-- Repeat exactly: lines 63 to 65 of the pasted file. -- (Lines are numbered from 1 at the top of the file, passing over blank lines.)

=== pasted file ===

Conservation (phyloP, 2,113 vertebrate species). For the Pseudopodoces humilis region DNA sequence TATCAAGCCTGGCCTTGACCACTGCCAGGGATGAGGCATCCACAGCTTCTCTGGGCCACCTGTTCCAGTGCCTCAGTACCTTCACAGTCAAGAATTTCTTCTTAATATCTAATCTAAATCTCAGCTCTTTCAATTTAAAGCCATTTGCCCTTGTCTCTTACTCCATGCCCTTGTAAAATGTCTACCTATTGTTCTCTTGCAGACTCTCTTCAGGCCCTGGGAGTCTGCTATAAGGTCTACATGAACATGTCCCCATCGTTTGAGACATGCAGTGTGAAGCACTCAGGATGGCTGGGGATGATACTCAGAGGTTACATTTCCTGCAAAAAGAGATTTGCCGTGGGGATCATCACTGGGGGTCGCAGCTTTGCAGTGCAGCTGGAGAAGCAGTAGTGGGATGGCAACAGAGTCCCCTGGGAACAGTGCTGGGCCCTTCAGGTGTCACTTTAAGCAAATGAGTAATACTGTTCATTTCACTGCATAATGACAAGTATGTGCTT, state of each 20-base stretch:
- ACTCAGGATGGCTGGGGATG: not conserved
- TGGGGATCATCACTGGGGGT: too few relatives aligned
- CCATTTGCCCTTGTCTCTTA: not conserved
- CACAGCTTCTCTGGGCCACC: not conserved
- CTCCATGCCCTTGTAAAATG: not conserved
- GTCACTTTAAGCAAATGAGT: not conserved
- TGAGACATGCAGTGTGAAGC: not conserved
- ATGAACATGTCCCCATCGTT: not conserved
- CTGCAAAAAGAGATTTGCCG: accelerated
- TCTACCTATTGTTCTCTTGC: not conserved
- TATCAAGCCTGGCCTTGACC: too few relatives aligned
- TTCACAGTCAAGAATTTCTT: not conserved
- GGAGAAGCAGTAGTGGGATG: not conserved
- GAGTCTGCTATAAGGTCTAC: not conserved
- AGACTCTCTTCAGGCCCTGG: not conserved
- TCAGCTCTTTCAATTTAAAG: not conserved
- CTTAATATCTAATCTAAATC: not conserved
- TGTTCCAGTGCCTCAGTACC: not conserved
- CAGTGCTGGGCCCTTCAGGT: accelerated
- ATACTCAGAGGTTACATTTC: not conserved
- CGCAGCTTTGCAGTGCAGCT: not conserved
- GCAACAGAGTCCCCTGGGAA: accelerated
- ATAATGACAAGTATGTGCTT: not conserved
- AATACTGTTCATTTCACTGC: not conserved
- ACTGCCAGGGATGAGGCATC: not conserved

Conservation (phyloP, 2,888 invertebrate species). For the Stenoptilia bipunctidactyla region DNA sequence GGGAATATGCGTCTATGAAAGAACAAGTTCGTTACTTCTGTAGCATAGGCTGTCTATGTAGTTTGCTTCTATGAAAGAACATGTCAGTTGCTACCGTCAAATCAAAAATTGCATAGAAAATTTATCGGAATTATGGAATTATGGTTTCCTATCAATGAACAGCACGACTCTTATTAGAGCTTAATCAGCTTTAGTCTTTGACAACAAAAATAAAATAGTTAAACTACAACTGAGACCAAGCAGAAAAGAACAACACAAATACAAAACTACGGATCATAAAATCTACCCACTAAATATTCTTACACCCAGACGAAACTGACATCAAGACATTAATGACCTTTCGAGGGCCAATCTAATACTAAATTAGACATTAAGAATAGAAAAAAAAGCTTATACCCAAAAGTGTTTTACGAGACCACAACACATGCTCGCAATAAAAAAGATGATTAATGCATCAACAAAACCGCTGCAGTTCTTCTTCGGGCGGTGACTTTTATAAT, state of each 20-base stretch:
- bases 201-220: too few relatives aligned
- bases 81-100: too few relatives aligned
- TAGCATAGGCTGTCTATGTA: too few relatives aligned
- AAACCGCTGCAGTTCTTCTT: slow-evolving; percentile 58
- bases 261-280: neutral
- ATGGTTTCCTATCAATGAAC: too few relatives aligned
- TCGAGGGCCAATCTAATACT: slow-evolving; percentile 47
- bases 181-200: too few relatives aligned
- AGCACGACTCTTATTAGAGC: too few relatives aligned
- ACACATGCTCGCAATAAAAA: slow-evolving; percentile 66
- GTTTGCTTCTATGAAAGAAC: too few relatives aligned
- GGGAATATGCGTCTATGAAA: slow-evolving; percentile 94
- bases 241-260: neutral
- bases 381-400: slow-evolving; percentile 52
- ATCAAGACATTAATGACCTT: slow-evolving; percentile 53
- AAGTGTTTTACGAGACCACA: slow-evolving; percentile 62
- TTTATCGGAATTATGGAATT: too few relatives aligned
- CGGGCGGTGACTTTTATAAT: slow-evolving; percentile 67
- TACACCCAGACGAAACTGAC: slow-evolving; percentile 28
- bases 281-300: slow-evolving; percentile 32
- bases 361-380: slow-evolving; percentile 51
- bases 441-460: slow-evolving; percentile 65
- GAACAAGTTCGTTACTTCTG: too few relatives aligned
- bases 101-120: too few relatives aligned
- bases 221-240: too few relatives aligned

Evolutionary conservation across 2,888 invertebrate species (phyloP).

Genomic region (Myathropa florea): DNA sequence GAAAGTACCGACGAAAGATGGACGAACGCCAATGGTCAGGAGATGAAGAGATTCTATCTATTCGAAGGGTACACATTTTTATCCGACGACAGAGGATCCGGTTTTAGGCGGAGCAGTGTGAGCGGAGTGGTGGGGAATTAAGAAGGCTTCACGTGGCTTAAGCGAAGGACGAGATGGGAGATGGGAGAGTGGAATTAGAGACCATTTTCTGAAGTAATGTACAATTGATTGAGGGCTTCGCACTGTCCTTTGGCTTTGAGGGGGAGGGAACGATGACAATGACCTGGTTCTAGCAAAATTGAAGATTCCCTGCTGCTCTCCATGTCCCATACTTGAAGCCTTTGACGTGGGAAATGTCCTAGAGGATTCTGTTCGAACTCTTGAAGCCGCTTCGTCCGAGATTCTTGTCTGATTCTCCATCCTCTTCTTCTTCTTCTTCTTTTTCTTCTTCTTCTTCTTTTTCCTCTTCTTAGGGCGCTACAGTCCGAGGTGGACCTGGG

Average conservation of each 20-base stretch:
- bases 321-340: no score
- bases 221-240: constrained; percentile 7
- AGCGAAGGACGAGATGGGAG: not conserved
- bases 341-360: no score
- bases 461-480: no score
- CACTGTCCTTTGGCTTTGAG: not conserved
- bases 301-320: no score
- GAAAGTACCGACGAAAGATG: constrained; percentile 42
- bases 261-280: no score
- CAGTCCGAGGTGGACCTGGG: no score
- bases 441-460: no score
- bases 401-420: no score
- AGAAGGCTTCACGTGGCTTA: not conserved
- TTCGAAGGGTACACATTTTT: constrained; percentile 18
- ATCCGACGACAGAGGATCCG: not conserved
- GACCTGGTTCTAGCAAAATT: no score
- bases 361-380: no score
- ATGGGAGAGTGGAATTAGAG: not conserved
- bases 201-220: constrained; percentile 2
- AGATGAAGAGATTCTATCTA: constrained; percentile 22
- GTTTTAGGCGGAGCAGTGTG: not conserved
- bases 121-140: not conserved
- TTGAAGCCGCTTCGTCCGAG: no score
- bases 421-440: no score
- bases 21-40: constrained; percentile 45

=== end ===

- GAAAGTACCGACGAAAGATG: constrained; percentile 42
- bases 261-280: no score
- CAGTCCGAGGTGGACCTGGG: no score